Rebecca Mukoya: Holding the line against GBV in Uganda

Rebecca Mukoya is a data analyst with 14 years of experience, currently working as a production officer at a steel company in Uganda. She joined the Uganda Building Construction, Civil Engineering, Cement & Allied Workers' Union Sectors: Cement, Construction, and Allied workers (UBCCECAWU) in 2014 while working as a clerk. In the same year, she was elected as a shop steward. After three years in this position, she was elected as the National Women’s Leader for the union. Rebecca has successfully held this position since 2017.

Throughout her leadership journey, she has initiated and participated in several union activities, including workshops focused on gender-based violence and harassment (GBVH). During these activities, Rebecca sensitised women trade union members, functionaries, and leaders from different workplaces on GBVH, its causes, possible prevention mechanisms, and inclusion in national and workplace policies and agreements.

In Rebecca’s perspective, “Creating awareness around GBV is important as it gives us a chance to save the lives of many women.”

Eradicating GBVH is particularly close to Rebecca’s heart, especially as a survivor herself. Because of various interventions and support from her family, trade union, and other organisations, Sister Mukoya is now a single, thriving, and happy mother of two.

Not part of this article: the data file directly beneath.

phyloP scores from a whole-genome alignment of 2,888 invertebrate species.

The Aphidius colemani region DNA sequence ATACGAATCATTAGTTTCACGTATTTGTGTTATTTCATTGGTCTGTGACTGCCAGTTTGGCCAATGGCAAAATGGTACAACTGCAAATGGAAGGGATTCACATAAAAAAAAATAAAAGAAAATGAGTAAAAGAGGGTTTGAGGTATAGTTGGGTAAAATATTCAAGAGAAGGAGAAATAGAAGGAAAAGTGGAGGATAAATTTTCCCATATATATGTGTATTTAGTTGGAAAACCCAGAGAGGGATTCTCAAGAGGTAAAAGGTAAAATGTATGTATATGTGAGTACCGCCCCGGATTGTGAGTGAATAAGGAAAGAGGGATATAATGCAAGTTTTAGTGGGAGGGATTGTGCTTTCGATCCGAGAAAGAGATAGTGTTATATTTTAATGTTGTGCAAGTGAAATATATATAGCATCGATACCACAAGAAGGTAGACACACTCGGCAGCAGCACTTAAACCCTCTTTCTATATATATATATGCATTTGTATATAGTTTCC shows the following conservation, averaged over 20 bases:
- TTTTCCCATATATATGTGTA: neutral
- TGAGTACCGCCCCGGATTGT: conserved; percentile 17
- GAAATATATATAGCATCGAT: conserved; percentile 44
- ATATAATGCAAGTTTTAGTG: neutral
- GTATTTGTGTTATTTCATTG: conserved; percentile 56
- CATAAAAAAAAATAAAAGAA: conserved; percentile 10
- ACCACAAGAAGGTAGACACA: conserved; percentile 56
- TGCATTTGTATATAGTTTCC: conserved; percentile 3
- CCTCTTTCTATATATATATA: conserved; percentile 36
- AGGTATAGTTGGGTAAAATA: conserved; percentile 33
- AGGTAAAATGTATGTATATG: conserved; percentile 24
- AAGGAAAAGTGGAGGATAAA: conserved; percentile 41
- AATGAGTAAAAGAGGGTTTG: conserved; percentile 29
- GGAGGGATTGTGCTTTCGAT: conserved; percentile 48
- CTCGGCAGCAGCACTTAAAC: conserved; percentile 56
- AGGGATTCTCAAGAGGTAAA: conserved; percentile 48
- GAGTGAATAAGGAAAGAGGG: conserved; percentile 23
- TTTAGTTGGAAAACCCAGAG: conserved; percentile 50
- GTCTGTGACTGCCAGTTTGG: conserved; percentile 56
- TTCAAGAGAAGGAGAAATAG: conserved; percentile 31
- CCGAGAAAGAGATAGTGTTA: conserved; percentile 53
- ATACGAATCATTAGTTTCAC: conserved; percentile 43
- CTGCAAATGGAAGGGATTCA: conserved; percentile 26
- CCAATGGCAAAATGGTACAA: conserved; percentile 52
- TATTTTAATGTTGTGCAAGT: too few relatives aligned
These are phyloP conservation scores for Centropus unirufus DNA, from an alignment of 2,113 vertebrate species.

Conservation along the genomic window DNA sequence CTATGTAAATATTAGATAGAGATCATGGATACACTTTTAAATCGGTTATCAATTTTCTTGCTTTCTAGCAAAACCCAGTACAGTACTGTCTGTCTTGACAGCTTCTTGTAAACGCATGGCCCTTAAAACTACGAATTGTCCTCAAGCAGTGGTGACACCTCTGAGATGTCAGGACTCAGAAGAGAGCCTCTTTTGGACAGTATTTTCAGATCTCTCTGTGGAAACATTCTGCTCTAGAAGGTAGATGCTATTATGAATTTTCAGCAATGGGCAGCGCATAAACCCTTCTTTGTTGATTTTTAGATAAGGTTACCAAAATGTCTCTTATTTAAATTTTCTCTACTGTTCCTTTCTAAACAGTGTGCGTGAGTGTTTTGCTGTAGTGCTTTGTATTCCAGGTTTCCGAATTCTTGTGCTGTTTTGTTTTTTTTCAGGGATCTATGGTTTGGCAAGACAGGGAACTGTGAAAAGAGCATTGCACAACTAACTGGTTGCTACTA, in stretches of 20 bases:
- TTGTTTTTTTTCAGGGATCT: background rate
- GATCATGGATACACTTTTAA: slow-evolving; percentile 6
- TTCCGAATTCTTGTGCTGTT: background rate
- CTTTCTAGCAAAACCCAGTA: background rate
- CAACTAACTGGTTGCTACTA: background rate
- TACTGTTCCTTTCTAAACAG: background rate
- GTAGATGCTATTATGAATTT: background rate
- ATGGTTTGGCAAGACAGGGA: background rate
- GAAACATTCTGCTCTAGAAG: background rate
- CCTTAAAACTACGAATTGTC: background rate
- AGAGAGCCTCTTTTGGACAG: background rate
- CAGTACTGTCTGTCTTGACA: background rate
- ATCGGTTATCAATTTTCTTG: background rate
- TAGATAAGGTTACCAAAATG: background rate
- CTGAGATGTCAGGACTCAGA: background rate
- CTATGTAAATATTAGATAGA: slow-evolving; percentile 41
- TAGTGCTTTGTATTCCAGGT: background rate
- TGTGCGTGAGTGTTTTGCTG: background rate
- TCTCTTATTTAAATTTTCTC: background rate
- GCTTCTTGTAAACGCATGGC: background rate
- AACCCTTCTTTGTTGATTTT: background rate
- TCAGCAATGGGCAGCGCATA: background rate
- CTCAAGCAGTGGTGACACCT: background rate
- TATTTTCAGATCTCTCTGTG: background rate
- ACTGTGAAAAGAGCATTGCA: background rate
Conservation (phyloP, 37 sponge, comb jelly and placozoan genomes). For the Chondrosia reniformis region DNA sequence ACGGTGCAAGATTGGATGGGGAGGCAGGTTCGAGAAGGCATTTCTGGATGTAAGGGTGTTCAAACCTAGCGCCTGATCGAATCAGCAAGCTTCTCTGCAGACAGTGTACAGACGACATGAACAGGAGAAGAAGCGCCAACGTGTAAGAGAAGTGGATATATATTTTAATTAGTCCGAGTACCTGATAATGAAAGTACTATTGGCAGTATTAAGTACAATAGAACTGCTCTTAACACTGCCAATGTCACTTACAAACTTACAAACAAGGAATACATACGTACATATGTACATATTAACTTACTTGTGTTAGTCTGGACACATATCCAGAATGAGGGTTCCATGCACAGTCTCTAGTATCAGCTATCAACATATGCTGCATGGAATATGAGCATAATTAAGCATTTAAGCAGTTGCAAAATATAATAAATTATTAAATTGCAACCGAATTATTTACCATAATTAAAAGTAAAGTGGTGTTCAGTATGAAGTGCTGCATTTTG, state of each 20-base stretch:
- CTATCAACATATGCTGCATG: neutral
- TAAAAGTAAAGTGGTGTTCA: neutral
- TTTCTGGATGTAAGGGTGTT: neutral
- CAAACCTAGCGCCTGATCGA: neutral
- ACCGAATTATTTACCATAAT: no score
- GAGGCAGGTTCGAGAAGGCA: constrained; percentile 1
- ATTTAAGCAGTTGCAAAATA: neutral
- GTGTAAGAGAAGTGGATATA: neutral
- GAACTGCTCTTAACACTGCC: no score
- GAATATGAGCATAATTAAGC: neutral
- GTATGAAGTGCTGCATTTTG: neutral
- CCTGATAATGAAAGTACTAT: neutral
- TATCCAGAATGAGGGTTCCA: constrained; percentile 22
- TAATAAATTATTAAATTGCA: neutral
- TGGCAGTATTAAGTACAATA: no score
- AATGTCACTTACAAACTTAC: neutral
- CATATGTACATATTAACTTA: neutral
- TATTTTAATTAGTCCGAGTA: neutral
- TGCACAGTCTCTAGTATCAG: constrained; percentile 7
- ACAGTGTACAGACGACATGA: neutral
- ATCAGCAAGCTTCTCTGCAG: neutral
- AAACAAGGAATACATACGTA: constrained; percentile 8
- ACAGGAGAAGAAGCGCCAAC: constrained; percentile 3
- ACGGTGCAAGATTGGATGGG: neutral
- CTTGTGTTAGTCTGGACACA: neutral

“As women, our voices matter. As women leaders, our voices matter, and if used strategically, can be a tool to secure women’s protection and success in our sectors for generations to come. I believe the right way to achieve this is through democracy where women are free to act and speak out without fear. Democracy provides a good mechanism to fight for women’s rights and have equal opportunities for a better future,” says Rebecca.

Rebecca works in a male-dominated sector with approximately 100 male workers and five female workers in her workplace. While it is often difficult to organise and fight for gender equality in these circumstances, this has encouraged Rebecca to continue improving her knowledge and capacity through BWI-provided training. She has also been a strong advocate for the achievement and preservation of women’s dignity and privacy in the workplace. For example, she has fought for separate toilets and changing facilities, equal pay for equal work, appropriate and employer-provided personal protective equipment, maternity protections, and so on.

It is this education coupled with her hunger to achieve gender equity through women’s leadership that keeps Rebecca going. Through her activism and participation in policy-defining processes, Rebecca has proven to be a staunch advocate for women’s progression and gender equality in the workplace and wider communities in Uganda.